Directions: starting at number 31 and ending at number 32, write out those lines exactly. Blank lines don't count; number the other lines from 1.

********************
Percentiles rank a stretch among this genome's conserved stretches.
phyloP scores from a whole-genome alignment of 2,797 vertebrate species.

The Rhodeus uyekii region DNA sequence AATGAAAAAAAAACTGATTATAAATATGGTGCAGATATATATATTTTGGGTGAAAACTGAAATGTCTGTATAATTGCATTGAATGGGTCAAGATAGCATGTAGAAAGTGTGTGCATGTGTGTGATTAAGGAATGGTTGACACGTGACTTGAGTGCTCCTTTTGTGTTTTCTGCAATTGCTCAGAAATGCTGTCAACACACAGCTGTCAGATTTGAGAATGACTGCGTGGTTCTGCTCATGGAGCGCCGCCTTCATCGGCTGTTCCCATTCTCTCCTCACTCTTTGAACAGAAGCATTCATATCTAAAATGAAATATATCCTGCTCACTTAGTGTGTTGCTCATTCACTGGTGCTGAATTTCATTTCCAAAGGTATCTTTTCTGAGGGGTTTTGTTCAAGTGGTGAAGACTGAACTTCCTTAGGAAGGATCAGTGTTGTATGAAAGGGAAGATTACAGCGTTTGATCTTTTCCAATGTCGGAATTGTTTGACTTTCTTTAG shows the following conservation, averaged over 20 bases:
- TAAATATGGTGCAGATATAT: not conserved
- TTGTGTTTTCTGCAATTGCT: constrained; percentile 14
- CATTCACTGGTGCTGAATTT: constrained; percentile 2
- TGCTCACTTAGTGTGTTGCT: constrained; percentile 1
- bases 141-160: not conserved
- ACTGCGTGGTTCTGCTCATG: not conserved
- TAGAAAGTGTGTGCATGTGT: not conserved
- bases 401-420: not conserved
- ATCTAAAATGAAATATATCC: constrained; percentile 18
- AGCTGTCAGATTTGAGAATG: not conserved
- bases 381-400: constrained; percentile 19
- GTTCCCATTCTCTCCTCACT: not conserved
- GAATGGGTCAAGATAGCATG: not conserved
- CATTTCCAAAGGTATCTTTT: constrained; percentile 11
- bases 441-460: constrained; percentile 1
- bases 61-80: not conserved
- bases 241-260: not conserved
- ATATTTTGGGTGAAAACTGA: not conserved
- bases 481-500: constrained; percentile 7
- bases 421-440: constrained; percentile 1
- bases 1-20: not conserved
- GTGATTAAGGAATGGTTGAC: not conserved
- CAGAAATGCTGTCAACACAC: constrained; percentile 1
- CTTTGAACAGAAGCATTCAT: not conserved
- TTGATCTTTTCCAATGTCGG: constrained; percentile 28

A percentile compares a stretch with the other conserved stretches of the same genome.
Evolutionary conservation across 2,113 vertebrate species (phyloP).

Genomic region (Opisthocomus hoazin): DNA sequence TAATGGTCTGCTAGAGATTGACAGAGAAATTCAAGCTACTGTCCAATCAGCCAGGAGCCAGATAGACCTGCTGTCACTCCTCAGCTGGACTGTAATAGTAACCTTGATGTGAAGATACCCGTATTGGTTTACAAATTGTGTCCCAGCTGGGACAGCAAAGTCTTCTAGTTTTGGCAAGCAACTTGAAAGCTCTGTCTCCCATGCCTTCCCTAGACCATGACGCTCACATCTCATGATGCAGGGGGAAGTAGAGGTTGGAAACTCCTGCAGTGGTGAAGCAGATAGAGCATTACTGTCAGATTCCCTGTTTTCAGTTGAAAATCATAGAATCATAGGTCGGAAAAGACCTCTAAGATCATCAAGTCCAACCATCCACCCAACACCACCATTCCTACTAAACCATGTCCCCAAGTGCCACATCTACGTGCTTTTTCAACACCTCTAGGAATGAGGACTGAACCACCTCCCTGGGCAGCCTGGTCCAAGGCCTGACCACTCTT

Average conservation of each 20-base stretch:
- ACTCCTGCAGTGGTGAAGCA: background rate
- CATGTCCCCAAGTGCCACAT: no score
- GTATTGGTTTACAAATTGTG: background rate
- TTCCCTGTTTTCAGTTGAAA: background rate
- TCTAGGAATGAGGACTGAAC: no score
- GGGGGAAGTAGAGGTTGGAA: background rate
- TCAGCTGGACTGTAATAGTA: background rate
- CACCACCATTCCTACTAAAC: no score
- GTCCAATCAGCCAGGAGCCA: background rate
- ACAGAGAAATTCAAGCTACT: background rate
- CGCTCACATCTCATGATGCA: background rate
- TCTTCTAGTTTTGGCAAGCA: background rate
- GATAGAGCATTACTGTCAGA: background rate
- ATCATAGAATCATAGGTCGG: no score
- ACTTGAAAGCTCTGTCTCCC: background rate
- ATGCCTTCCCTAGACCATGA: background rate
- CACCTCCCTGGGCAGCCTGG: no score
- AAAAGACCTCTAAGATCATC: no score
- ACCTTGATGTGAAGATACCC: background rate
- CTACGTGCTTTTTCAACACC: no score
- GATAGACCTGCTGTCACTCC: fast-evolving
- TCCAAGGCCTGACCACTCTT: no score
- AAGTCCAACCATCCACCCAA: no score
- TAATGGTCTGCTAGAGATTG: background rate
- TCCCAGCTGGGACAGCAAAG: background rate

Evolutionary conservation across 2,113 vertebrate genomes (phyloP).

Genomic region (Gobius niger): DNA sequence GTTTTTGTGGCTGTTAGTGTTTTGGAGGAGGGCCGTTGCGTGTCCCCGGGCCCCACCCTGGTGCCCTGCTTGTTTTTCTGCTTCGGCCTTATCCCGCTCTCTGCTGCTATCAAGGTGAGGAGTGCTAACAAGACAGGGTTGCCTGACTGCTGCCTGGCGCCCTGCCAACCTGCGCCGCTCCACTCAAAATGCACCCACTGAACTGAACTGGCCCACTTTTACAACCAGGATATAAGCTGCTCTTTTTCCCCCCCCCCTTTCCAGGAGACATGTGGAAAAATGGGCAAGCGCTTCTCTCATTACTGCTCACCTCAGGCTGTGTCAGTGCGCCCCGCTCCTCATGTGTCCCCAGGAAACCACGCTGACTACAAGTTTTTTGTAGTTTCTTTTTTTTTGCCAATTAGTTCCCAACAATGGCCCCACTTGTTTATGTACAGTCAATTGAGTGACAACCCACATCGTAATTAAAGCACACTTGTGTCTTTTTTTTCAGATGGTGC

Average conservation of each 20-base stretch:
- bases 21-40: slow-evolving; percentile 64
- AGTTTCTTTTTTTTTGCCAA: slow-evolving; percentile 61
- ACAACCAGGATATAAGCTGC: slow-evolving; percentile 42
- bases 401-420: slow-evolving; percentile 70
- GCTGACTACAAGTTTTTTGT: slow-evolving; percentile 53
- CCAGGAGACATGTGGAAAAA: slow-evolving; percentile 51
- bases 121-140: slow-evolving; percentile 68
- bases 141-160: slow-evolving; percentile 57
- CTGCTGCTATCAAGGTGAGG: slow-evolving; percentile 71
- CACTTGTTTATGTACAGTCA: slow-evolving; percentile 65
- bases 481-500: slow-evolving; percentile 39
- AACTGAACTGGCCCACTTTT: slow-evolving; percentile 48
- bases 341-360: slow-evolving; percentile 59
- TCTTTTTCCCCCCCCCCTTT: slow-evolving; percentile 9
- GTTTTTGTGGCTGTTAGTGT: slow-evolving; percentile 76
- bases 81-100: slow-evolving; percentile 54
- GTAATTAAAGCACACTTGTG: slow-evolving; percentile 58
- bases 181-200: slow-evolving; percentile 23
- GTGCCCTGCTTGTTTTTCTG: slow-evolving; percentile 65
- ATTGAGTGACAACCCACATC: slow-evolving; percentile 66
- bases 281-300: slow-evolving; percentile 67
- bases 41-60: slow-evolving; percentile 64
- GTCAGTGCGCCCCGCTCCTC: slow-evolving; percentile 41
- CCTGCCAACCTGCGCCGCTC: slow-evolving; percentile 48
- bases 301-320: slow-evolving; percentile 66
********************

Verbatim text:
Genomic region (Opisthocomus hoazin): DNA sequence TAATGGTCTGCTAGAGATTGACAGAGAAATTCAAGCTACTGTCCAATCAGCCAGGAGCCAGATAGACCTGCTGTCACTCCTCAGCTGGACTGTAATAGTAACCTTGATGTGAAGATACCCGTATTGGTTTACAAATTGTGTCCCAGCTGGGACAGCAAAGTCTTCTAGTTTTGGCAAGCAACTTGAAAGCTCTGTCTCCCATGCCTTCCCTAGACCATGACGCTCACATCTCATGATGCAGGGGGAAGTAGAGGTTGGAAACTCCTGCAGTGGTGAAGCAGATAGAGCATTACTGTCAGATTCCCTGTTTTCAGTTGAAAATCATAGAATCATAGGTCGGAAAAGACCTCTAAGATCATCAAGTCCAACCATCCACCCAACACCACCATTCCTACTAAACCATGTCCCCAAGTGCCACATCTACGTGCTTTTTCAACACCTCTAGGAATGAGGACTGAACCACCTCCCTGGGCAGCCTGGTCCAAGGCCTGACCACTCTT

Average conservation of each 20-base stretch: